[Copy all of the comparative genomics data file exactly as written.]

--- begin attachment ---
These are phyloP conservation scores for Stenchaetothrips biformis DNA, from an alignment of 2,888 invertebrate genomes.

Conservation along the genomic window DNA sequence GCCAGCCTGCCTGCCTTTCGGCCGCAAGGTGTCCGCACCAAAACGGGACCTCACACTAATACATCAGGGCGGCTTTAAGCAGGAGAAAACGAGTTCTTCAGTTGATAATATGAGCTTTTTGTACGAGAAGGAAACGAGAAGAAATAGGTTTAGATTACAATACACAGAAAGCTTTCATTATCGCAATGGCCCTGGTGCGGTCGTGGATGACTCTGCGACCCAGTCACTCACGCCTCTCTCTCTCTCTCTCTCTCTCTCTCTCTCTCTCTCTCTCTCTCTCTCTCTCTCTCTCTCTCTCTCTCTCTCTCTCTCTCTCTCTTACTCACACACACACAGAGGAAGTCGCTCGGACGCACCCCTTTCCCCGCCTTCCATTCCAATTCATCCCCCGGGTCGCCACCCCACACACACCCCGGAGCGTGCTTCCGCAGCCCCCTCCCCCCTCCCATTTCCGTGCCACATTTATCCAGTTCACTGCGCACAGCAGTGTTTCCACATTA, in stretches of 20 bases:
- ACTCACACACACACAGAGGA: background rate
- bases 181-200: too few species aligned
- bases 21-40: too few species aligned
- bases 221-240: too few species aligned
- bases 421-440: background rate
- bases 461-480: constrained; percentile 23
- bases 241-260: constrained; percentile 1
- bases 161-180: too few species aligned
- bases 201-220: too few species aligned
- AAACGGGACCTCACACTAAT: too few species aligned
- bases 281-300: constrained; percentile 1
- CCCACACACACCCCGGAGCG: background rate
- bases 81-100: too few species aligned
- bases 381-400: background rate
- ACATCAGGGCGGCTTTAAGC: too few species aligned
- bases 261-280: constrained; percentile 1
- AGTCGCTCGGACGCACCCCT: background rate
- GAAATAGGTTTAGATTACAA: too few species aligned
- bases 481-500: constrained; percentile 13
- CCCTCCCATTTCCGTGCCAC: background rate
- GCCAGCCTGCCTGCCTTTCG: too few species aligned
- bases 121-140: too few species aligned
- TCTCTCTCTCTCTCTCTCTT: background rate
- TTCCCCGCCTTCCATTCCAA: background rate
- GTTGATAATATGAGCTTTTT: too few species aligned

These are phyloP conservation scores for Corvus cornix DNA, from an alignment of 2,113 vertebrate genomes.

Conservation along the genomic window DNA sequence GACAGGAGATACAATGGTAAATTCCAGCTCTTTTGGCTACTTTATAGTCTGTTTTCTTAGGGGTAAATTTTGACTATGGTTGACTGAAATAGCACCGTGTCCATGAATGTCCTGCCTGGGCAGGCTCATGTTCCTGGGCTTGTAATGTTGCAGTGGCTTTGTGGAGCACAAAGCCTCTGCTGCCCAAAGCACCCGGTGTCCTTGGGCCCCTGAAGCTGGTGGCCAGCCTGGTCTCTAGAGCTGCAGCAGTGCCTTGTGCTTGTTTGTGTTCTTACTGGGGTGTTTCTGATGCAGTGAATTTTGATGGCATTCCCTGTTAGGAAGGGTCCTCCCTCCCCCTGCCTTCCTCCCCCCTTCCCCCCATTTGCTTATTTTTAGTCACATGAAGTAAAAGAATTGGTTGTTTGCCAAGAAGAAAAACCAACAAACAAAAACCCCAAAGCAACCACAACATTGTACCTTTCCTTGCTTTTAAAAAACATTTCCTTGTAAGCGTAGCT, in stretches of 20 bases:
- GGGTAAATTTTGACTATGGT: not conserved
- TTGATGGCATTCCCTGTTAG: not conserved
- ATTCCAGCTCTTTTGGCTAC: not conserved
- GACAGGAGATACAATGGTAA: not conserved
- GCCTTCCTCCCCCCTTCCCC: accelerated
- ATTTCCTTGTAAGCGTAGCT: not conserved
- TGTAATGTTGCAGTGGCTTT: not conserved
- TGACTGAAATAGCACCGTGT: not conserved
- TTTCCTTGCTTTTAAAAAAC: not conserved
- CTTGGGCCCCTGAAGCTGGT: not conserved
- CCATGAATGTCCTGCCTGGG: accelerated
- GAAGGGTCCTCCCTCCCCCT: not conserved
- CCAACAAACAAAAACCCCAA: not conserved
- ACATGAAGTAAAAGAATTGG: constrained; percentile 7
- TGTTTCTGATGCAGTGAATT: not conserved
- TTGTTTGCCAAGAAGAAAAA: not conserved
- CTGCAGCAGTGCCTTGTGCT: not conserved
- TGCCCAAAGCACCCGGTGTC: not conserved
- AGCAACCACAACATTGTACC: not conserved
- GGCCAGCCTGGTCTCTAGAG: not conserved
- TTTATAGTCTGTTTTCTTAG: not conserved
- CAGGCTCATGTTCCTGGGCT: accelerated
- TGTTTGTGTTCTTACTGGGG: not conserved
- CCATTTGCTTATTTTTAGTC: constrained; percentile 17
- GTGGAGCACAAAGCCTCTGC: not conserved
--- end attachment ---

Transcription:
These are phyloP conservation scores for Stenchaetothrips biformis DNA, from an alignment of 2,888 invertebrate genomes.

Conservation along the genomic window DNA sequence GCCAGCCTGCCTGCCTTTCGGCCGCAAGGTGTCCGCACCAAAACGGGACCTCACACTAATACATCAGGGCGGCTTTAAGCAGGAGAAAACGAGTTCTTCAGTTGATAATATGAGCTTTTTGTACGAGAAGGAAACGAGAAGAAATAGGTTTAGATTACAATACACAGAAAGCTTTCATTATCGCAATGGCCCTGGTGCGGTCGTGGATGACTCTGCGACCCAGTCACTCACGCCTCTCTCTCTCTCTCTCTCTCTCTCTCTCTCTCTCTCTCTCTCTCTCTCTCTCTCTCTCTCTCTCTCTCTCTCTCTCTCTCTCTCTTACTCACACACACACAGAGGAAGTCGCTCGGACGCACCCCTTTCCCCGCCTTCCATTCCAATTCATCCCCCGGGTCGCCACCCCACACACACCCCGGAGCGTGCTTCCGCAGCCCCCTCCCCCCTCCCATTTCCGTGCCACATTTATCCAGTTCACTGCGCACAGCAGTGTTTCCACATTA, in stretches of 20 bases:
- ACTCACACACACACAGAGGA: background rate
- bases 181-200: too few species aligned
- bases 21-40: too few species aligned
- bases 221-240: too few species aligned
- bases 421-440: background rate
- bases 461-480: constrained; percentile 23
- bases 241-260: constrained; percentile 1
- bases 161-180: too few species aligned
- bases 201-220: too few species aligned
- AAACGGGACCTCACACTAAT: too few species aligned
- bases 281-300: constrained; percentile 1
- CCCACACACACCCCGGAGCG: background rate
- bases 81-100: too few species aligned
- bases 381-400: background rate
- ACATCAGGGCGGCTTTAAGC: too few species aligned
- bases 261-280: constrained; percentile 1
- AGTCGCTCGGACGCACCCCT: background rate
- GAAATAGGTTTAGATTACAA: too few species aligned
- bases 481-500: constrained; percentile 13
- CCCTCCCATTTCCGTGCCAC: background rate
- GCCAGCCTGCCTGCCTTTCG: too few species aligned
- bases 121-140: too few species aligned
- TCTCTCTCTCTCTCTCTCTT: background rate
- TTCCCCGCCTTCCATTCCAA: background rate
- GTTGATAATATGAGCTTTTT: too few species aligned

These are phyloP conservation scores for Corvus cornix DNA, from an alignment of 2,113 vertebrate genomes.

Conservation along the genomic window DNA sequence GACAGGAGATACAATGGTAAATTCCAGCTCTTTTGGCTACTTTATAGTCTGTTTTCTTAGGGGTAAATTTTGACTATGGTTGACTGAAATAGCACCGTGTCCATGAATGTCCTGCCTGGGCAGGCTCATGTTCCTGGGCTTGTAATGTTGCAGTGGCTTTGTGGAGCACAAAGCCTCTGCTGCCCAAAGCACCCGGTGTCCTTGGGCCCCTGAAGCTGGTGGCCAGCCTGGTCTCTAGAGCTGCAGCAGTGCCTTGTGCTTGTTTGTGTTCTTACTGGGGTGTTTCTGATGCAGTGAATTTTGATGGCATTCCCTGTTAGGAAGGGTCCTCCCTCCCCCTGCCTTCCTCCCCCCTTCCCCCCATTTGCTTATTTTTAGTCACATGAAGTAAAAGAATTGGTTGTTTGCCAAGAAGAAAAACCAACAAACAAAAACCCCAAAGCAACCACAACATTGTACCTTTCCTTGCTTTTAAAAAACATTTCCTTGTAAGCGTAGCT, in stretches of 20 bases:
- GGGTAAATTTTGACTATGGT: not conserved
- TTGATGGCATTCCCTGTTAG: not conserved
- ATTCCAGCTCTTTTGGCTAC: not conserved
- GACAGGAGATACAATGGTAA: not conserved
- GCCTTCCTCCCCCCTTCCCC: accelerated
- ATTTCCTTGTAAGCGTAGCT: not conserved
- TGTAATGTTGCAGTGGCTTT: not conserved
- TGACTGAAATAGCACCGTGT: not conserved
- TTTCCTTGCTTTTAAAAAAC: not conserved
- CTTGGGCCCCTGAAGCTGGT: not conserved
- CCATGAATGTCCTGCCTGGG: accelerated
- GAAGGGTCCTCCCTCCCCCT: not conserved
- CCAACAAACAAAAACCCCAA: not conserved
- ACATGAAGTAAAAGAATTGG: constrained; percentile 7
- TGTTTCTGATGCAGTGAATT: not conserved
- TTGTTTGCCAAGAAGAAAAA: not conserved
- CTGCAGCAGTGCCTTGTGCT: not conserved
- TGCCCAAAGCACCCGGTGTC: not conserved
- AGCAACCACAACATTGTACC: not conserved
- GGCCAGCCTGGTCTCTAGAG: not conserved
- TTTATAGTCTGTTTTCTTAG: not conserved
- CAGGCTCATGTTCCTGGGCT: accelerated
- TGTTTGTGTTCTTACTGGGG: not conserved
- CCATTTGCTTATTTTTAGTC: constrained; percentile 17
- GTGGAGCACAAAGCCTCTGC: not conserved